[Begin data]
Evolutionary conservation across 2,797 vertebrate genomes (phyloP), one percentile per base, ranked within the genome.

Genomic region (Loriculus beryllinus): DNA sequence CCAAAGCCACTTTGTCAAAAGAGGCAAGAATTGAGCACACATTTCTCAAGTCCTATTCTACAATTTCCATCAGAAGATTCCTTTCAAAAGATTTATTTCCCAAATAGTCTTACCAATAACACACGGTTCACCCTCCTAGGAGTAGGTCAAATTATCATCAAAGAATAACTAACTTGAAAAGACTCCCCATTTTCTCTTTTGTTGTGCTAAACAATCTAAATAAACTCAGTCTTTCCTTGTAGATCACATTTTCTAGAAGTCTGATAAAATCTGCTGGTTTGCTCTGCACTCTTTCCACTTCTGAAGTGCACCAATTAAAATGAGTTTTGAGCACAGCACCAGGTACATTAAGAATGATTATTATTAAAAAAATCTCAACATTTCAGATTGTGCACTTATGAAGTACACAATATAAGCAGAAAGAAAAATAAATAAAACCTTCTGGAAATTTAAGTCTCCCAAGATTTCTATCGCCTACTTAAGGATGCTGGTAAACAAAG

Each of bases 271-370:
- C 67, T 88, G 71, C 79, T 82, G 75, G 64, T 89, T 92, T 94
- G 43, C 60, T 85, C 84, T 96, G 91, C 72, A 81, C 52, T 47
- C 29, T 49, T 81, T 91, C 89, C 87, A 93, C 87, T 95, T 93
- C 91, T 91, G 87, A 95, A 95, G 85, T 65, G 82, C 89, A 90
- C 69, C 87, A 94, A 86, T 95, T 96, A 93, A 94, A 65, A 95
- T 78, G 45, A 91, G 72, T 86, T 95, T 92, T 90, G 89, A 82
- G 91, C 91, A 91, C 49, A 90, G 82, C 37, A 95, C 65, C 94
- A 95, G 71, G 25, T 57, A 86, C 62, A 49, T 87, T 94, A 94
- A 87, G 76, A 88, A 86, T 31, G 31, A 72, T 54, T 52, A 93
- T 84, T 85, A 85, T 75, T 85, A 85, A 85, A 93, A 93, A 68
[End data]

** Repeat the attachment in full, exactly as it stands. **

Evolutionary conservation across 2,797 vertebrate genomes (phyloP), one percentile per base, ranked within the genome.

Genomic region (Loriculus beryllinus): DNA sequence CCAAAGCCACTTTGTCAAAAGAGGCAAGAATTGAGCACACATTTCTCAAGTCCTATTCTACAATTTCCATCAGAAGATTCCTTTCAAAAGATTTATTTCCCAAATAGTCTTACCAATAACACACGGTTCACCCTCCTAGGAGTAGGTCAAATTATCATCAAAGAATAACTAACTTGAAAAGACTCCCCATTTTCTCTTTTGTTGTGCTAAACAATCTAAATAAACTCAGTCTTTCCTTGTAGATCACATTTTCTAGAAGTCTGATAAAATCTGCTGGTTTGCTCTGCACTCTTTCCACTTCTGAAGTGCACCAATTAAAATGAGTTTTGAGCACAGCACCAGGTACATTAAGAATGATTATTATTAAAAAAATCTCAACATTTCAGATTGTGCACTTATGAAGTACACAATATAAGCAGAAAGAAAAATAAATAAAACCTTCTGGAAATTTAAGTCTCCCAAGATTTCTATCGCCTACTTAAGGATGCTGGTAAACAAAG

Each of bases 271-370:
- C 67, T 88, G 71, C 79, T 82, G 75, G 64, T 89, T 92, T 94
- G 43, C 60, T 85, C 84, T 96, G 91, C 72, A 81, C 52, T 47
- C 29, T 49, T 81, T 91, C 89, C 87, A 93, C 87, T 95, T 93
- C 91, T 91, G 87, A 95, A 95, G 85, T 65, G 82, C 89, A 90
- C 69, C 87, A 94, A 86, T 95, T 96, A 93, A 94, A 65, A 95
- T 78, G 45, A 91, G 72, T 86, T 95, T 92, T 90, G 89, A 82
- G 91, C 91, A 91, C 49, A 90, G 82, C 37, A 95, C 65, C 94
- A 95, G 71, G 25, T 57, A 86, C 62, A 49, T 87, T 94, A 94
- A 87, G 76, A 88, A 86, T 31, G 31, A 72, T 54, T 52, A 93
- T 84, T 85, A 85, T 75, T 85, A 85, A 85, A 93, A 93, A 68